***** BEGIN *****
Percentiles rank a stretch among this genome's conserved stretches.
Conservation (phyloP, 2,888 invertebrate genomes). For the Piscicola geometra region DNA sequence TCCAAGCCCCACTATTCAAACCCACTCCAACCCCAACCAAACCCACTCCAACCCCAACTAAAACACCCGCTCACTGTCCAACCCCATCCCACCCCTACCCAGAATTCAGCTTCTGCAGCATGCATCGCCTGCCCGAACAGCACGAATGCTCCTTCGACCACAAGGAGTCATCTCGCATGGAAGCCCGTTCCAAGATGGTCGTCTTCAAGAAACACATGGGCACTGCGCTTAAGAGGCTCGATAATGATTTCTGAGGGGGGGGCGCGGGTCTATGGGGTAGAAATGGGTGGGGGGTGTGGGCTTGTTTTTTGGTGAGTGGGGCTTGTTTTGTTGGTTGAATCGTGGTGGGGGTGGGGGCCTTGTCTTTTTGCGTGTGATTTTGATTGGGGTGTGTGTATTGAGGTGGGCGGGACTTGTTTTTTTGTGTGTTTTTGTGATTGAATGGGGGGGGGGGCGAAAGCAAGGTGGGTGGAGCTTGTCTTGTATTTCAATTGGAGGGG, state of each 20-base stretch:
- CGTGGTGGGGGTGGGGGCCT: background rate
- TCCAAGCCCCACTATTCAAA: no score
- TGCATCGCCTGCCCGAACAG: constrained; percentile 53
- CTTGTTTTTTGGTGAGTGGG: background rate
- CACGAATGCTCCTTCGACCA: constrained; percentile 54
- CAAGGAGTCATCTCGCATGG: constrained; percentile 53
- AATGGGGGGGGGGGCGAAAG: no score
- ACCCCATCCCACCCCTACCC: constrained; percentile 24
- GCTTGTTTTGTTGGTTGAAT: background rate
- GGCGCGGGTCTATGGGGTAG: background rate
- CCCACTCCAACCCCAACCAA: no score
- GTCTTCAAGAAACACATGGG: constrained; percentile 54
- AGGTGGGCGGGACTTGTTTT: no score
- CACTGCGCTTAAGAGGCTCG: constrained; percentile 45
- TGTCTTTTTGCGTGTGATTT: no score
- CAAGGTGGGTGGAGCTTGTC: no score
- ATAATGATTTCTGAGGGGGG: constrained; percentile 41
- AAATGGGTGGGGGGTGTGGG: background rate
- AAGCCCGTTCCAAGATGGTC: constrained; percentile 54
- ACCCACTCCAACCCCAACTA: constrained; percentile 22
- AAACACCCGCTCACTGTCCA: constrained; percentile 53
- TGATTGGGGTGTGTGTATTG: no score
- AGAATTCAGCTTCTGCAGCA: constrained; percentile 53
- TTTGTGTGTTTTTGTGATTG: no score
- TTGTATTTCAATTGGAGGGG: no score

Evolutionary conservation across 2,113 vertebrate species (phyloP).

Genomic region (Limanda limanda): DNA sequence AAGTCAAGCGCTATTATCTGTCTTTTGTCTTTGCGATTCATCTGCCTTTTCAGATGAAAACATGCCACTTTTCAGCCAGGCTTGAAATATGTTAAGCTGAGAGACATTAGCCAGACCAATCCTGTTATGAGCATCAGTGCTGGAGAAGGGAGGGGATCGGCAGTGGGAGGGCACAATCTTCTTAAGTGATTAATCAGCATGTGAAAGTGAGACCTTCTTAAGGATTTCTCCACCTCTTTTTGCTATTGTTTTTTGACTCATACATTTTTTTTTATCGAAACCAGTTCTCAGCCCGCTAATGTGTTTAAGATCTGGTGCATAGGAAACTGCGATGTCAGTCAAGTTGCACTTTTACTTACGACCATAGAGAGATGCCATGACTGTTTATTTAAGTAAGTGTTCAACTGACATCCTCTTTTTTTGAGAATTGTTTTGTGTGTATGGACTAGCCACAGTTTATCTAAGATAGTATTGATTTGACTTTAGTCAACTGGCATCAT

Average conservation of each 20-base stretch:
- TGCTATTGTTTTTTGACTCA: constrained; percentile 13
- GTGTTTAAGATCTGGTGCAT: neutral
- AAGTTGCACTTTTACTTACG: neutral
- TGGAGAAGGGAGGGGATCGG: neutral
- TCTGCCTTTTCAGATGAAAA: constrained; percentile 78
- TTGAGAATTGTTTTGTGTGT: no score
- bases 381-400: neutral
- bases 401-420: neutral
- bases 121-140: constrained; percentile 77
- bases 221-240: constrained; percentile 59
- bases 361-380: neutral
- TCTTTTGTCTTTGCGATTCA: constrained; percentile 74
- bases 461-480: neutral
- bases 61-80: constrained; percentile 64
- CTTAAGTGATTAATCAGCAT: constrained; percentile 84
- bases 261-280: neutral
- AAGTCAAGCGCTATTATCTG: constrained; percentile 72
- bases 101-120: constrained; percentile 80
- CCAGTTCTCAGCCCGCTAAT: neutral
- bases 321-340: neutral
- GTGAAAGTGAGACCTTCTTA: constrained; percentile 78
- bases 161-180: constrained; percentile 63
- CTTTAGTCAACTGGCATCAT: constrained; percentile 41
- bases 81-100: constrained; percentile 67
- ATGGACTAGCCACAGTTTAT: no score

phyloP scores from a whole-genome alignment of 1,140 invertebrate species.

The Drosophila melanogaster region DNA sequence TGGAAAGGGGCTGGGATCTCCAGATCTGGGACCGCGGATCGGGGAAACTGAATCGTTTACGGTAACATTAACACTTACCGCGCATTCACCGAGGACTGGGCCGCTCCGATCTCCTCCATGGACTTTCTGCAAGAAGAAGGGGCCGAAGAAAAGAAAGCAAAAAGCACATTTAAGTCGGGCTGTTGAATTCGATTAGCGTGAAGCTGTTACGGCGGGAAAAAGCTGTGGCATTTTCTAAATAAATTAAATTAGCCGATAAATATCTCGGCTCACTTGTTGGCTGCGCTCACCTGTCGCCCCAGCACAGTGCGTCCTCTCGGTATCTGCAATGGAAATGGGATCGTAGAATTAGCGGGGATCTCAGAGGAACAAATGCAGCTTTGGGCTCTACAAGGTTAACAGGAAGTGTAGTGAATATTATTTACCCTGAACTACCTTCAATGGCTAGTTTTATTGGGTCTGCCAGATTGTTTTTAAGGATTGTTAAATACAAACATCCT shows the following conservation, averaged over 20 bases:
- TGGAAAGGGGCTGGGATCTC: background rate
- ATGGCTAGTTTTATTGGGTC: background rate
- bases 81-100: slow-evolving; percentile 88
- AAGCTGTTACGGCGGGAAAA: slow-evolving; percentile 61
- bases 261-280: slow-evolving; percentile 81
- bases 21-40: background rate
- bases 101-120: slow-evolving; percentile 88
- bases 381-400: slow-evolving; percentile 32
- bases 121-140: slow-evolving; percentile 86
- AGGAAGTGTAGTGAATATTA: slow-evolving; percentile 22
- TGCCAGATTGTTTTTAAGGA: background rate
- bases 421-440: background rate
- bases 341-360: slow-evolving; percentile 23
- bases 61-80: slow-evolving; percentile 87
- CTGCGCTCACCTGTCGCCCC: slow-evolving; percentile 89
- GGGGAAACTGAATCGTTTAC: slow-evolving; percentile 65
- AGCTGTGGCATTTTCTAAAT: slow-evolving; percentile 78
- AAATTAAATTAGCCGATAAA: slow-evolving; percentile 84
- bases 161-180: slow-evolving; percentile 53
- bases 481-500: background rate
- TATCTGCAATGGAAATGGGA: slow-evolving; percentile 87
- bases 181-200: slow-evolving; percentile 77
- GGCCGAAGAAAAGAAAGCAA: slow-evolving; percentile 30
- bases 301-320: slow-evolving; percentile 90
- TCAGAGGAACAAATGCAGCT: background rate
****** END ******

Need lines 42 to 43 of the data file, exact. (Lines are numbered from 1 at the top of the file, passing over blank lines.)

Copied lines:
- TCTTTTGTCTTTGCGATTCA: constrained; percentile 74
- bases 461-480: neutral